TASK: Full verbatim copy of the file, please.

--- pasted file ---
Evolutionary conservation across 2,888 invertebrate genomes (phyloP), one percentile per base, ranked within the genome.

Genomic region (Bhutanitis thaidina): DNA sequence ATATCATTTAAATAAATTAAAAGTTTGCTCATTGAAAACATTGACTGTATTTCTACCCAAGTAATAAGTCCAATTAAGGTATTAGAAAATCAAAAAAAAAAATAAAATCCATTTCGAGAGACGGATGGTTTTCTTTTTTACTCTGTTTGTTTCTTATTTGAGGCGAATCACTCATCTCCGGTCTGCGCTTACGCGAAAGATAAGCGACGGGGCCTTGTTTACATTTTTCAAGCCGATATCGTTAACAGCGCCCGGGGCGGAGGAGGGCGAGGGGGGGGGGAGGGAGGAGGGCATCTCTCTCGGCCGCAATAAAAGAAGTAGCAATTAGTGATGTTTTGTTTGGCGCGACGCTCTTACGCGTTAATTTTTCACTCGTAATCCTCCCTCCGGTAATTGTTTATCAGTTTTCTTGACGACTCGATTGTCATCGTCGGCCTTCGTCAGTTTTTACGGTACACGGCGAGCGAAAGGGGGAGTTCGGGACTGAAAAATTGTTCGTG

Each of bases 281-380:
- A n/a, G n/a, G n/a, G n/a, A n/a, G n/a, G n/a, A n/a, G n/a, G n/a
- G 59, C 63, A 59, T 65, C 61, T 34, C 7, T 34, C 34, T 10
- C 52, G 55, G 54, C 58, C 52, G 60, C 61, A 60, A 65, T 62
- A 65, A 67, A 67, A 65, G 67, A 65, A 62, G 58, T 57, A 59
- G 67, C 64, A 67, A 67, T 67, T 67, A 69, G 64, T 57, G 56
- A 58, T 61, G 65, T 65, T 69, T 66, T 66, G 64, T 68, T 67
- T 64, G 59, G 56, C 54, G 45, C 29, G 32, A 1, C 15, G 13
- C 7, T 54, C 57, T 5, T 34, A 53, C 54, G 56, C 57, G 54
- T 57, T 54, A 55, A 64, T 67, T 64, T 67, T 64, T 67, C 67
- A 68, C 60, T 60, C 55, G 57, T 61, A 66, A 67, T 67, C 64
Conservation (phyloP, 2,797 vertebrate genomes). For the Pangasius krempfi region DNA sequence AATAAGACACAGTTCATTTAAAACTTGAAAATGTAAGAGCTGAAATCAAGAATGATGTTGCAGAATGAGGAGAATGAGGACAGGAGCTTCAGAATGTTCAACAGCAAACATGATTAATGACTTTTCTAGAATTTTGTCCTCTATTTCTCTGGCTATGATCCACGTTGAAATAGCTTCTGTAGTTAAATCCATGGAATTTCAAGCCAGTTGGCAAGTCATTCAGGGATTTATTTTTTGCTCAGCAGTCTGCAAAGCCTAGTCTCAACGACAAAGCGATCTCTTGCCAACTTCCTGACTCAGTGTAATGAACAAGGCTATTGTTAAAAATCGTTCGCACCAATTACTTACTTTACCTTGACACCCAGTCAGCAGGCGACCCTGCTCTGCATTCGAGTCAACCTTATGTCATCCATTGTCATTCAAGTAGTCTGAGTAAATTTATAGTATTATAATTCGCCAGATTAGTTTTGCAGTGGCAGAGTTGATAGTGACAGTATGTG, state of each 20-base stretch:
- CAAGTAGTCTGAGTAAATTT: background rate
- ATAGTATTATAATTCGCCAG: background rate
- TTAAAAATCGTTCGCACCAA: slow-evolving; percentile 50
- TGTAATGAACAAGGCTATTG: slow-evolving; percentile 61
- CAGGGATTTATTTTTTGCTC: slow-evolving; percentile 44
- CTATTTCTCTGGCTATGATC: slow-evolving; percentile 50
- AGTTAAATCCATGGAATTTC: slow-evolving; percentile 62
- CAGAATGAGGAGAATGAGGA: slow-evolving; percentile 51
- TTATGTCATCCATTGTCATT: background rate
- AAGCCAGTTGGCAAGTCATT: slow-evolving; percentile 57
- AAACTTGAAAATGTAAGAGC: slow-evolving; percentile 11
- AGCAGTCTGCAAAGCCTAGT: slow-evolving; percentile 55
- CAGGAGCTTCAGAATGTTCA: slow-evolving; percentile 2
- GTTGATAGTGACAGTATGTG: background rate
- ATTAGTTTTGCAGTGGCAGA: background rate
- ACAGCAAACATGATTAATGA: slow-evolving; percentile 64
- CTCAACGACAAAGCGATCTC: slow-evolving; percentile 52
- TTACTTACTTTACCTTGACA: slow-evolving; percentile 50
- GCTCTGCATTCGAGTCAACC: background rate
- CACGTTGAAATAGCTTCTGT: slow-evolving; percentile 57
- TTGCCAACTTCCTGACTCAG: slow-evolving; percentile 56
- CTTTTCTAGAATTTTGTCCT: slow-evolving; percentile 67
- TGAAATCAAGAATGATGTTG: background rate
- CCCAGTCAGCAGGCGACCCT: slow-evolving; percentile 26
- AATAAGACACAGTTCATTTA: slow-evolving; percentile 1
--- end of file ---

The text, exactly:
Evolutionary conservation across 2,888 invertebrate genomes (phyloP), one percentile per base, ranked within the genome.

Genomic region (Bhutanitis thaidina): DNA sequence ATATCATTTAAATAAATTAAAAGTTTGCTCATTGAAAACATTGACTGTATTTCTACCCAAGTAATAAGTCCAATTAAGGTATTAGAAAATCAAAAAAAAAAATAAAATCCATTTCGAGAGACGGATGGTTTTCTTTTTTACTCTGTTTGTTTCTTATTTGAGGCGAATCACTCATCTCCGGTCTGCGCTTACGCGAAAGATAAGCGACGGGGCCTTGTTTACATTTTTCAAGCCGATATCGTTAACAGCGCCCGGGGCGGAGGAGGGCGAGGGGGGGGGGAGGGAGGAGGGCATCTCTCTCGGCCGCAATAAAAGAAGTAGCAATTAGTGATGTTTTGTTTGGCGCGACGCTCTTACGCGTTAATTTTTCACTCGTAATCCTCCCTCCGGTAATTGTTTATCAGTTTTCTTGACGACTCGATTGTCATCGTCGGCCTTCGTCAGTTTTTACGGTACACGGCGAGCGAAAGGGGGAGTTCGGGACTGAAAAATTGTTCGTG

Each of bases 281-380:
- A n/a, G n/a, G n/a, G n/a, A n/a, G n/a, G n/a, A n/a, G n/a, G n/a
- G 59, C 63, A 59, T 65, C 61, T 34, C 7, T 34, C 34, T 10
- C 52, G 55, G 54, C 58, C 52, G 60, C 61, A 60, A 65, T 62
- A 65, A 67, A 67, A 65, G 67, A 65, A 62, G 58, T 57, A 59
- G 67, C 64, A 67, A 67, T 67, T 67, A 69, G 64, T 57, G 56
- A 58, T 61, G 65, T 65, T 69, T 66, T 66, G 64, T 68, T 67
- T 64, G 59, G 56, C 54, G 45, C 29, G 32, A 1, C 15, G 13
- C 7, T 54, C 57, T 5, T 34, A 53, C 54, G 56, C 57, G 54
- T 57, T 54, A 55, A 64, T 67, T 64, T 67, T 64, T 67, C 67
- A 68, C 60, T 60, C 55, G 57, T 61, A 66, A 67, T 67, C 64
Conservation (phyloP, 2,797 vertebrate genomes). For the Pangasius krempfi region DNA sequence AATAAGACACAGTTCATTTAAAACTTGAAAATGTAAGAGCTGAAATCAAGAATGATGTTGCAGAATGAGGAGAATGAGGACAGGAGCTTCAGAATGTTCAACAGCAAACATGATTAATGACTTTTCTAGAATTTTGTCCTCTATTTCTCTGGCTATGATCCACGTTGAAATAGCTTCTGTAGTTAAATCCATGGAATTTCAAGCCAGTTGGCAAGTCATTCAGGGATTTATTTTTTGCTCAGCAGTCTGCAAAGCCTAGTCTCAACGACAAAGCGATCTCTTGCCAACTTCCTGACTCAGTGTAATGAACAAGGCTATTGTTAAAAATCGTTCGCACCAATTACTTACTTTACCTTGACACCCAGTCAGCAGGCGACCCTGCTCTGCATTCGAGTCAACCTTATGTCATCCATTGTCATTCAAGTAGTCTGAGTAAATTTATAGTATTATAATTCGCCAGATTAGTTTTGCAGTGGCAGAGTTGATAGTGACAGTATGTG, state of each 20-base stretch:
- CAAGTAGTCTGAGTAAATTT: background rate
- ATAGTATTATAATTCGCCAG: background rate
- TTAAAAATCGTTCGCACCAA: slow-evolving; percentile 50
- TGTAATGAACAAGGCTATTG: slow-evolving; percentile 61
- CAGGGATTTATTTTTTGCTC: slow-evolving; percentile 44
- CTATTTCTCTGGCTATGATC: slow-evolving; percentile 50
- AGTTAAATCCATGGAATTTC: slow-evolving; percentile 62
- CAGAATGAGGAGAATGAGGA: slow-evolving; percentile 51
- TTATGTCATCCATTGTCATT: background rate
- AAGCCAGTTGGCAAGTCATT: slow-evolving; percentile 57
- AAACTTGAAAATGTAAGAGC: slow-evolving; percentile 11
- AGCAGTCTGCAAAGCCTAGT: slow-evolving; percentile 55
- CAGGAGCTTCAGAATGTTCA: slow-evolving; percentile 2
- GTTGATAGTGACAGTATGTG: background rate
- ATTAGTTTTGCAGTGGCAGA: background rate
- ACAGCAAACATGATTAATGA: slow-evolving; percentile 64
- CTCAACGACAAAGCGATCTC: slow-evolving; percentile 52
- TTACTTACTTTACCTTGACA: slow-evolving; percentile 50
- GCTCTGCATTCGAGTCAACC: background rate
- CACGTTGAAATAGCTTCTGT: slow-evolving; percentile 57
- TTGCCAACTTCCTGACTCAG: slow-evolving; percentile 56
- CTTTTCTAGAATTTTGTCCT: slow-evolving; percentile 67
- TGAAATCAAGAATGATGTTG: background rate
- CCCAGTCAGCAGGCGACCCT: slow-evolving; percentile 26
- AATAAGACACAGTTCATTTA: slow-evolving; percentile 1